Subtitled: how to articulate a lump in the throat.
What is home? Is home the place you live or the place you’re from? Maybe it’s wherever you lay your hat, that was a swell song. I’m a New Yorker but I’m not from New York. I’m from the New York area, that’s true. And I grew up coming to New York. I saw shows at Madison Square Garden and clubs that no longer exist like Limelight and the Ritz. I saw baseball games at Yankee Stadium. I hung out, shopped, and got my hair cut in the Village. But I was a bridge and tunnel person, no question. Mostly bridge. A Facebook friend of mine sometimes asks, “will you be home for blah blah holiday?” And I always feel resentful. I live here. This is my home.
My new kitchen is mostly from Brooklyn. Entirely, really. The contractor, the cabinets, the tiles, the floor, the granite… all from Brooklyn (the granite started in Spain, but that’s a technicality). So I’ve been going there a lot. My father is from Brooklyn and if I say something like, “I went to Utica & Kings Highway,” he’ll tell me what subway line I took. And he’ll call the lines things like, the “Brighton Beach line” instead of the letter. I can’t really pull that off; this isn’t my hometown.
The problem is, when the place you live changes, it changes incrementally so that it doesn’t seem different unless you really think about it. You know the neighborhood has changed but it doesn’t look strange because it happened so gradually. Sometimes you forget what store was there before the Commerce Bank. With your hometown, though, you go back and it’s all different. And worse, the people there treat it all as normal. They even get excited. Look! The Sears is a Super Wal-Mart! They’ve moved on while you’ve just moved away. It’s not really your town anymore, is it? You’ve conceded it to those who live there now. If you’re not from the kind of place that people are longing to get out of as soon as they can, this can be difficult. Especially if you go back now and then and see glimpses of what it used to be. Or if you find yourself knowing that the law office used to be the pharmacy. Or peering into the library and knowing exactly what section of books it is. Sometimes, as you walk through the mall built in the time of legwarmers before it officially opens, you can press your nose against the glass of the Men’s Store and in the dim light see the glow of the Exit sign above the door to the back room, and it’s the same back room of what was once the record store where you wiled away customer-free afternoons arguing whether Depeche Mode’s Music For the Masses or Metallica’s Black Album would be next on the sound system (guess which side I took).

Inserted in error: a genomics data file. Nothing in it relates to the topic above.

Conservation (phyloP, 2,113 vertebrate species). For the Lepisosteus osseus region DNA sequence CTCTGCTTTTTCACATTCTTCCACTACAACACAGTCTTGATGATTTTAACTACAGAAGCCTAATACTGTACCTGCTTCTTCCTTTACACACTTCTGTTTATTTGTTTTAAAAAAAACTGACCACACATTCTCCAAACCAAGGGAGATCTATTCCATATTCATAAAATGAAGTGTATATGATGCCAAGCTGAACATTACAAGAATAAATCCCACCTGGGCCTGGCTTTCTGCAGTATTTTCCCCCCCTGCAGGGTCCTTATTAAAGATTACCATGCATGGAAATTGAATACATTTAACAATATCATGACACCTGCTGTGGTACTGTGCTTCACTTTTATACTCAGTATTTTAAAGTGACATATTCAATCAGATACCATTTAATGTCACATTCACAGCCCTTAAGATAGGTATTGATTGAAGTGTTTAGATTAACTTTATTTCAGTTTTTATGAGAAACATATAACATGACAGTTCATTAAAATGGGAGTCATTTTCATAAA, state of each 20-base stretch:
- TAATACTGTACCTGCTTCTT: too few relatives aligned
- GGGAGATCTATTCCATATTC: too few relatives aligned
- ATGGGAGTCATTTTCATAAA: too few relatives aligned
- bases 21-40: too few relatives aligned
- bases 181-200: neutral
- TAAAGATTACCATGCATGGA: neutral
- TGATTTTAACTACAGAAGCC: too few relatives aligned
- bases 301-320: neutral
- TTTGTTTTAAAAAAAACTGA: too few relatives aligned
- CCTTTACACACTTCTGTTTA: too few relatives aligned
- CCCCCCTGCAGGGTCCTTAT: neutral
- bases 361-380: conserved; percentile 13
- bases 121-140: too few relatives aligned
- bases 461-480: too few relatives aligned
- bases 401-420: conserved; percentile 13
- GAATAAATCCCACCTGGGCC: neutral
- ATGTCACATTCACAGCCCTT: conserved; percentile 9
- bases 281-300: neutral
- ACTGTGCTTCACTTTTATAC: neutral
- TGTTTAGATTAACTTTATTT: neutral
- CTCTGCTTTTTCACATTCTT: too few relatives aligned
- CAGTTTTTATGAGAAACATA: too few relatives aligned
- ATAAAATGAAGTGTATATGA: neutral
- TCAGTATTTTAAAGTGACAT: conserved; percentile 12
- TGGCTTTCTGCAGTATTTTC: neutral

And if there comes a moment when there is no longer any home there, then you begin to wonder, can the phrase hometown exist without the home part? If the whole thing has changed and you’ve spent the greater part of your life living elsewhere, and there is no home… is it home? And if you can’t feel that way about your current town because as much as you love it and want to hug it every day, it stills feels like you are a newcomer, then where is home?
Perhaps if you grew up in a house and then spent many years moving from apartment to apartment, it is tough to convince your psyche even six years after you bought a bit of New York, that the place you plunked down all that money for, though it is the same sort of apartment as all the transient places, is home. Maybe a new kitchen will do it. Maybe having no home in your hometown will do it. Maybe the boxes of your childhood bedroom now in your storage space will do it.
Yesterday, the day I lost my home, the house in which I was born, physically and spiritually, I nearly removed the entry in the “Hometown” slot of my Facebook page. But I decided not to. I just have to realize that hometown is a state of mind. You know, like Yogi Berra said on one of those tearjerker ESPN commercials about Yankee Stadium: “I won’t miss this place…. because it’s inside me.”
Of course, in our cathedral of baseball, we only used wiffle balls. But you get me.
Photo of the house in which I was born and raised via Google maps
Matthew Sweet – Nothing Lasts